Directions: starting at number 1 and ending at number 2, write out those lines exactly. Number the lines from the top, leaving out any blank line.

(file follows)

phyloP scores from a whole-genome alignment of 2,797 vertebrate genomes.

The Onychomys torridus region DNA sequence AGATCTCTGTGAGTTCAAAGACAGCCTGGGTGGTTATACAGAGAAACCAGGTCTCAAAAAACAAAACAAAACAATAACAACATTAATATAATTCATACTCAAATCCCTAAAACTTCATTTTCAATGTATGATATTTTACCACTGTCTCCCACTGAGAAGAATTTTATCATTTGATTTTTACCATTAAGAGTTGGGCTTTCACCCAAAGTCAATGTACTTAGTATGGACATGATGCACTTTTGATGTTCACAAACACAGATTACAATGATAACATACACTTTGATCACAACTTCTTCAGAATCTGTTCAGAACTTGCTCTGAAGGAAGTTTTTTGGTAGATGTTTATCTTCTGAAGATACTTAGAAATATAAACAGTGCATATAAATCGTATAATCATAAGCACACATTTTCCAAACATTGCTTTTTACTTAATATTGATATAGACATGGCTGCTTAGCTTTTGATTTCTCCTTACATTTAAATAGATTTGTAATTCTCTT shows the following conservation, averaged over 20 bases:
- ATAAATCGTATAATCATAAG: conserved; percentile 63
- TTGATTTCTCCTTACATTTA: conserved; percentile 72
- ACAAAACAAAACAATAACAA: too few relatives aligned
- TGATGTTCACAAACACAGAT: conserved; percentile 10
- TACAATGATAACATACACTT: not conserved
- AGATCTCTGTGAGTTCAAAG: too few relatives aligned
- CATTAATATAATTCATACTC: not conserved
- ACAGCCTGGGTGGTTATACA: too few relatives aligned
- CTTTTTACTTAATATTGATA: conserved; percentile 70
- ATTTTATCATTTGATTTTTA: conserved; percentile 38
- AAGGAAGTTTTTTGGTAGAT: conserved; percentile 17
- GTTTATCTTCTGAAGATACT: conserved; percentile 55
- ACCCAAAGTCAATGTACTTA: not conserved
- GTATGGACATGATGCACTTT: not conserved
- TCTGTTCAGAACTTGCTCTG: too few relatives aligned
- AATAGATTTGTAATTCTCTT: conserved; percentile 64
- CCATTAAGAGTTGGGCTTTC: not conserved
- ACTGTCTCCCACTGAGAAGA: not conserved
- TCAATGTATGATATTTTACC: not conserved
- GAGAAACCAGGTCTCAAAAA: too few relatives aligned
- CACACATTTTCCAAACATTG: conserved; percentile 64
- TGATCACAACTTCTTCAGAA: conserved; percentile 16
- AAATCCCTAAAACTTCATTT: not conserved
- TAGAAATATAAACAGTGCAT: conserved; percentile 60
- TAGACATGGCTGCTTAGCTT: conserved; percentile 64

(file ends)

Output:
phyloP scores from a whole-genome alignment of 2,797 vertebrate genomes.

The Onychomys torridus region DNA sequence AGATCTCTGTGAGTTCAAAGACAGCCTGGGTGGTTATACAGAGAAACCAGGTCTCAAAAAACAAAACAAAACAATAACAACATTAATATAATTCATACTCAAATCCCTAAAACTTCATTTTCAATGTATGATATTTTACCACTGTCTCCCACTGAGAAGAATTTTATCATTTGATTTTTACCATTAAGAGTTGGGCTTTCACCCAAAGTCAATGTACTTAGTATGGACATGATGCACTTTTGATGTTCACAAACACAGATTACAATGATAACATACACTTTGATCACAACTTCTTCAGAATCTGTTCAGAACTTGCTCTGAAGGAAGTTTTTTGGTAGATGTTTATCTTCTGAAGATACTTAGAAATATAAACAGTGCATATAAATCGTATAATCATAAGCACACATTTTCCAAACATTGCTTTTTACTTAATATTGATATAGACATGGCTGCTTAGCTTTTGATTTCTCCTTACATTTAAATAGATTTGTAATTCTCTT shows the following conservation, averaged over 20 bases: